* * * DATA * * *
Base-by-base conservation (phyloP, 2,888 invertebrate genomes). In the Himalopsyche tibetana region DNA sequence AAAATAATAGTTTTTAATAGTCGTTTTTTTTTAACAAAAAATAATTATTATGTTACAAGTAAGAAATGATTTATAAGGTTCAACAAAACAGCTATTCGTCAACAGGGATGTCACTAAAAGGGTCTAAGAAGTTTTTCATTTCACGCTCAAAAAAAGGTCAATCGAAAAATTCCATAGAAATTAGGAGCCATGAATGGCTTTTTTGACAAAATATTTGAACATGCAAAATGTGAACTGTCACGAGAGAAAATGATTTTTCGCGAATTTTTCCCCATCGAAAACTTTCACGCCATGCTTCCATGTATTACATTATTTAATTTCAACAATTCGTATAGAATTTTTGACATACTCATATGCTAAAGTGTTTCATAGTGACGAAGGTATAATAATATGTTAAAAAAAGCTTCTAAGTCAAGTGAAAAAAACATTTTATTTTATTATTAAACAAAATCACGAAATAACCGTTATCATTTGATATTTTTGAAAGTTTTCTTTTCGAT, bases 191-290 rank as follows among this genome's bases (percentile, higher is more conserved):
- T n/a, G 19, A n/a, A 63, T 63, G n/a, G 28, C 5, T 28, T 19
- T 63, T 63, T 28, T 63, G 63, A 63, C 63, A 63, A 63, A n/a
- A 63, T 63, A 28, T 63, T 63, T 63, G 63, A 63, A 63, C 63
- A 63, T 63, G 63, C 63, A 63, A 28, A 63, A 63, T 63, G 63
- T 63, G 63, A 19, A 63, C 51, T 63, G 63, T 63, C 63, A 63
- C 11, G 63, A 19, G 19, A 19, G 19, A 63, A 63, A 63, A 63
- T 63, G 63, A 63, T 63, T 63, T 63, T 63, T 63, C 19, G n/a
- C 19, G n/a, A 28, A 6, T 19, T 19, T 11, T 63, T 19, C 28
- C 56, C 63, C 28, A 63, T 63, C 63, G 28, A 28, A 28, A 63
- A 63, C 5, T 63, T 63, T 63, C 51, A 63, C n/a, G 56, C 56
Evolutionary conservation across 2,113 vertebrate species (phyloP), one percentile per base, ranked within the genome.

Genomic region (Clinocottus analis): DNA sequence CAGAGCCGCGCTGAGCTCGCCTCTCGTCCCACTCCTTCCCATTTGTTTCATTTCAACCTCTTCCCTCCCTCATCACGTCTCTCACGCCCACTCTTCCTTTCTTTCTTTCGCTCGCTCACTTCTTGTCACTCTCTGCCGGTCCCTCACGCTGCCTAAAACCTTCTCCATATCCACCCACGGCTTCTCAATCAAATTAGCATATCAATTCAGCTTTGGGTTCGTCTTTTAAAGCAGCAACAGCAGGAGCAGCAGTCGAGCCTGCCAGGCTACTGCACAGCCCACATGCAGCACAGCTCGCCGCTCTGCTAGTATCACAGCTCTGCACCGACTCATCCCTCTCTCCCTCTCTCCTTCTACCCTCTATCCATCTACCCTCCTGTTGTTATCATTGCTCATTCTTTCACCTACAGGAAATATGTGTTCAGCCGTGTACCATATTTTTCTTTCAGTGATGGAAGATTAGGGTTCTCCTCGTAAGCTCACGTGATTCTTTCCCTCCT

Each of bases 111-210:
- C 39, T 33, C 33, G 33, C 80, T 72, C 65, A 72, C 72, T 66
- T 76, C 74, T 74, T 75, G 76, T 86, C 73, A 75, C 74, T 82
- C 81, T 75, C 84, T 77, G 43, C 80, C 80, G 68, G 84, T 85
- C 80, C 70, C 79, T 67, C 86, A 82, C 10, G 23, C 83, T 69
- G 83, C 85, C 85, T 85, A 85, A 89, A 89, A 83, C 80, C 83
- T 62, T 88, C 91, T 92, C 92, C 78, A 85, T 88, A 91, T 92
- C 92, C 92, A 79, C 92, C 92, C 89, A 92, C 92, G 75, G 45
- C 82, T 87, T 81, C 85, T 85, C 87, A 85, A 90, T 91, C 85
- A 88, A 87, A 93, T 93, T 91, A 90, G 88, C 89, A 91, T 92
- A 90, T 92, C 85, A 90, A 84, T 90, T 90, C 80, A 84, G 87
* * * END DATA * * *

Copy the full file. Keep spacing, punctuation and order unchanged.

Base-by-base conservation (phyloP, 2,888 invertebrate genomes). In the Himalopsyche tibetana region DNA sequence AAAATAATAGTTTTTAATAGTCGTTTTTTTTTAACAAAAAATAATTATTATGTTACAAGTAAGAAATGATTTATAAGGTTCAACAAAACAGCTATTCGTCAACAGGGATGTCACTAAAAGGGTCTAAGAAGTTTTTCATTTCACGCTCAAAAAAAGGTCAATCGAAAAATTCCATAGAAATTAGGAGCCATGAATGGCTTTTTTGACAAAATATTTGAACATGCAAAATGTGAACTGTCACGAGAGAAAATGATTTTTCGCGAATTTTTCCCCATCGAAAACTTTCACGCCATGCTTCCATGTATTACATTATTTAATTTCAACAATTCGTATAGAATTTTTGACATACTCATATGCTAAAGTGTTTCATAGTGACGAAGGTATAATAATATGTTAAAAAAAGCTTCTAAGTCAAGTGAAAAAAACATTTTATTTTATTATTAAACAAAATCACGAAATAACCGTTATCATTTGATATTTTTGAAAGTTTTCTTTTCGAT, bases 191-290 rank as follows among this genome's bases (percentile, higher is more conserved):
- T n/a, G 19, A n/a, A 63, T 63, G n/a, G 28, C 5, T 28, T 19
- T 63, T 63, T 28, T 63, G 63, A 63, C 63, A 63, A 63, A n/a
- A 63, T 63, A 28, T 63, T 63, T 63, G 63, A 63, A 63, C 63
- A 63, T 63, G 63, C 63, A 63, A 28, A 63, A 63, T 63, G 63
- T 63, G 63, A 19, A 63, C 51, T 63, G 63, T 63, C 63, A 63
- C 11, G 63, A 19, G 19, A 19, G 19, A 63, A 63, A 63, A 63
- T 63, G 63, A 63, T 63, T 63, T 63, T 63, T 63, C 19, G n/a
- C 19, G n/a, A 28, A 6, T 19, T 19, T 11, T 63, T 19, C 28
- C 56, C 63, C 28, A 63, T 63, C 63, G 28, A 28, A 28, A 63
- A 63, C 5, T 63, T 63, T 63, C 51, A 63, C n/a, G 56, C 56
Evolutionary conservation across 2,113 vertebrate species (phyloP), one percentile per base, ranked within the genome.

Genomic region (Clinocottus analis): DNA sequence CAGAGCCGCGCTGAGCTCGCCTCTCGTCCCACTCCTTCCCATTTGTTTCATTTCAACCTCTTCCCTCCCTCATCACGTCTCTCACGCCCACTCTTCCTTTCTTTCTTTCGCTCGCTCACTTCTTGTCACTCTCTGCCGGTCCCTCACGCTGCCTAAAACCTTCTCCATATCCACCCACGGCTTCTCAATCAAATTAGCATATCAATTCAGCTTTGGGTTCGTCTTTTAAAGCAGCAACAGCAGGAGCAGCAGTCGAGCCTGCCAGGCTACTGCACAGCCCACATGCAGCACAGCTCGCCGCTCTGCTAGTATCACAGCTCTGCACCGACTCATCCCTCTCTCCCTCTCTCCTTCTACCCTCTATCCATCTACCCTCCTGTTGTTATCATTGCTCATTCTTTCACCTACAGGAAATATGTGTTCAGCCGTGTACCATATTTTTCTTTCAGTGATGGAAGATTAGGGTTCTCCTCGTAAGCTCACGTGATTCTTTCCCTCCT

Each of bases 111-210:
- C 39, T 33, C 33, G 33, C 80, T 72, C 65, A 72, C 72, T 66
- T 76, C 74, T 74, T 75, G 76, T 86, C 73, A 75, C 74, T 82
- C 81, T 75, C 84, T 77, G 43, C 80, C 80, G 68, G 84, T 85
- C 80, C 70, C 79, T 67, C 86, A 82, C 10, G 23, C 83, T 69
- G 83, C 85, C 85, T 85, A 85, A 89, A 89, A 83, C 80, C 83
- T 62, T 88, C 91, T 92, C 92, C 78, A 85, T 88, A 91, T 92
- C 92, C 92, A 79, C 92, C 92, C 89, A 92, C 92, G 75, G 45
- C 82, T 87, T 81, C 85, T 85, C 87, A 85, A 90, T 91, C 85
- A 88, A 87, A 93, T 93, T 91, A 90, G 88, C 89, A 91, T 92
- A 90, T 92, C 85, A 90, A 84, T 90, T 90, C 80, A 84, G 87